Almost every climate activist has a story about the moment his or her perspective changed. Talk to many of our Climate Reality Leaders and you’ll hear a story about the moment climate science went from a dry subject in textbooks to the feeling of floodwaters soaking through jeans or the sight of wildfires leaping from house to house. For Climate Reality Leaders, though, the story isn’t just about putting two and two together, but what they did with this sum.
For Climate Reality Leader Harriet Shugarman, that moment was a while in coming, but not because she didn’t know what was happening. Working as a policy analyst with the International Monetary Fund at the United Nations in the lead up to the 1992 Earth Summit, Harriet had a bird’s-eye view of how the international community was tackling climate change. In the years that followed, she followed all the numerous committees and commissions that came out of the summit, watching as one set of talks led to another without ever leading to much progress. But while the facts were right in front of her, she wasn’t inspired to connect them to her own life. After all, policy has a way of hiding faces behind numbers and devastation behind banal-sounding terms like “sea-level rise.”
What ultimately changed her perspective and made her realize she had to do something wasn’t seeing the big picture, but the smaller one in front of her every day. Two of them, in fact. Witnessing her children grow up and then seeing An Inconvenient Truth in the mid-2000s, she says, “I realized that the world my children were growing up in was never going to be as safe or secure as the one I grew up in… and it was in large part my generation’s fault and now our opportunity and moment to correct.”
Her first move was to fill in the gaps in her skills and climate knowledge, and in 2007, she attended one of the first Climate Reality Leadership Corps trainings. The training gave her the courage and the voice to speak up about what was happening, but just as important, it connected her to a network of then-individuals – and now friends – who shared her concerns and have become increasingly important collaborators in her outreach.
Coming home after the training, Harriet’s first move was to step back from the global climate initiatives that had occupied her professional life and jump into local sustainability efforts in her own community. And when she jumped, she jumped in with both feet. What Harriet saw as she spoke to other parents and families was how few really understood what climate change meant. Especially what it meant for them and what they could do themselves.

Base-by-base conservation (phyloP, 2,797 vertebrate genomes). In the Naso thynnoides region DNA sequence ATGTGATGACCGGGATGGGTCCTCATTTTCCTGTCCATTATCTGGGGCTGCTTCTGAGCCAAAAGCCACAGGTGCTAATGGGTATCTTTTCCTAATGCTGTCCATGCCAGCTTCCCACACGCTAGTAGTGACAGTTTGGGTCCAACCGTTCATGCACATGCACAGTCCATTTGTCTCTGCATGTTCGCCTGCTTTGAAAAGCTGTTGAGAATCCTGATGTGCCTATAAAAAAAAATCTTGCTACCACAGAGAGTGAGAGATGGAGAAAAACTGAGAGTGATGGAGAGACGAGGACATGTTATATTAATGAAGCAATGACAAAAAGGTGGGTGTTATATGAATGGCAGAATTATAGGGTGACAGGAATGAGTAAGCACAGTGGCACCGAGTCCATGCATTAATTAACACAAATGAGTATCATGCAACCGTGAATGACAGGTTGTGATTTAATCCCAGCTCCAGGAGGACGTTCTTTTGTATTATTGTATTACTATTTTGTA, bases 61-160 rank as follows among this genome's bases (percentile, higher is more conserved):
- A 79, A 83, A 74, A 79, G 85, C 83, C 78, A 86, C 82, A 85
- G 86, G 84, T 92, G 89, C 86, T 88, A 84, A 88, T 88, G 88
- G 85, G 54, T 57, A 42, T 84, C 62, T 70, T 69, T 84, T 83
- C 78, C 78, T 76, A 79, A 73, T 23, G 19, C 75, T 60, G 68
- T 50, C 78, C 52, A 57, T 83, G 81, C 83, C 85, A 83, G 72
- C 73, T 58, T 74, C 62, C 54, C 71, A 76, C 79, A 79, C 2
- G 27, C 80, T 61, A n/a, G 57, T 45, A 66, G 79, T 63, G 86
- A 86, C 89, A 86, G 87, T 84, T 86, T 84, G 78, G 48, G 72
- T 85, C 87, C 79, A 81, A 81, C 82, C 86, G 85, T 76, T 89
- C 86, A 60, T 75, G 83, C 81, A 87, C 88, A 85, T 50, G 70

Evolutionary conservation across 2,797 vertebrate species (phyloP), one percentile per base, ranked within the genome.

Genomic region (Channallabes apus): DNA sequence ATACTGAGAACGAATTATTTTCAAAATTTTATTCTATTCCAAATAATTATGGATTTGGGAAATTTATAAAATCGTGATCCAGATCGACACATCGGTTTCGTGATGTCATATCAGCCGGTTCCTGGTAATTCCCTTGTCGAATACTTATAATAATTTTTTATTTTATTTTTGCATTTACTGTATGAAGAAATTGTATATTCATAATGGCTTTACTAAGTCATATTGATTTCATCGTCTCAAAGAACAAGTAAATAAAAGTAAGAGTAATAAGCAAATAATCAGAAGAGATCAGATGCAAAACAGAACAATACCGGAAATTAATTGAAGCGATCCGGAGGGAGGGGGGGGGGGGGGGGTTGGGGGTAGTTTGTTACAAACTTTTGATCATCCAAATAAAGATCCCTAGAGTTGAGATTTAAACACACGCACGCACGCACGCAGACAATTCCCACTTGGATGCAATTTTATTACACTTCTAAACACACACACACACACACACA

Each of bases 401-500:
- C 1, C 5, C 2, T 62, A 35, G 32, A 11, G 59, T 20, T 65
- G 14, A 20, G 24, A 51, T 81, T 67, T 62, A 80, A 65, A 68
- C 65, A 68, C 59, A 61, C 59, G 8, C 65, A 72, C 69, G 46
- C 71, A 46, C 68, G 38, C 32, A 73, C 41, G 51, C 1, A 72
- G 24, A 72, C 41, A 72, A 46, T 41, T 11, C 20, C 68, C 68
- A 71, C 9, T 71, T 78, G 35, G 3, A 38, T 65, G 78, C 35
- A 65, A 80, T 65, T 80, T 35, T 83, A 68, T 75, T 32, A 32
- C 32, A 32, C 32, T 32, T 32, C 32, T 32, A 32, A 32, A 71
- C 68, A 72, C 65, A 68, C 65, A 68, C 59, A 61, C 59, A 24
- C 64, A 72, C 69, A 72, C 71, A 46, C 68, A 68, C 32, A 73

This will not happen by itself. We have choices we have to consciously make.
Harriet knew from her own life that nothing goes deeper than a parent’s love for his or her children. If love for her children and concern for what climate change was doing to their world had inspired her, she realized, the same emotions would inspire others. The problem was, there were few resources she could find that presented the issue from a parent’s perspective. There were thousands of books and websites on baby names, sure, but very few that talked about raising children with sustainability and climate awareness as integral parts of their upbringing. Just as important, while there were countless mommy blogger and similar sites around the Internet, there were few places for climate-conscious parents to connect, share their knowledge and experience, and build a community of everyday activists.
Her response was to create ClimateMama: an online community for parents to learn more about the issue as well as how to talk about it with their children and – most important – learn what they can do. As the ClimateMama goal statement puts it:
“Climate Mamas and Papas recognize that climate change is real, here and now. We realize that we humans are causing our planet to change in ways which are not for the better, and which threaten our future, our planet, and our very existence. We have a unique opportunity at this moment in our human history, to become positive change agents on a planetary scale. This will not happen by itself. We have choices we have to consciously make.”
It was as if thousands and thousands of parents were just waiting for ClimateMama to come along. Since launching, the site has quickly become the hub for a vibrant community of families learning from each other and taking action together. Thanks in part to the success of ClimateMama and her training as a Climate Reality Leader, Harriet has become an increasingly prominent and active voice for climate solutions, speaking to thousands of people around the U.S. and emerging as a national spokesperson for parents on climate issues. Her writing regularly appears everywhere from national media outlets like Lifetime TV and MSNBC to hometown papers. She’s also actively involved in educating younger generations directly, contributing to college textbooks and working on an undergraduate course on climate policy.
Her work doesn’t end with spreading awareness, though. Today Harriet is leading anti-fracking efforts on the ground in the New York region and continues to organize initiatives opposing the Keystone XL pipeline. In preparation for the People’s Climate March in September, she’s also now partnering with The Mother’s Project to create a symposium on the impact of fossil fuels and climate change on children’s health, bringing together policymakers, scientists, researchers, and parents to explore this vital but frequently overlooked aspect of the climate crisis.
Seeing what Harriet has done with her training inspires us here at Climate Reality, and this November, we’re heading to Rio de Janeiro, Brazil to train hundreds of new Climate Reality Leaders.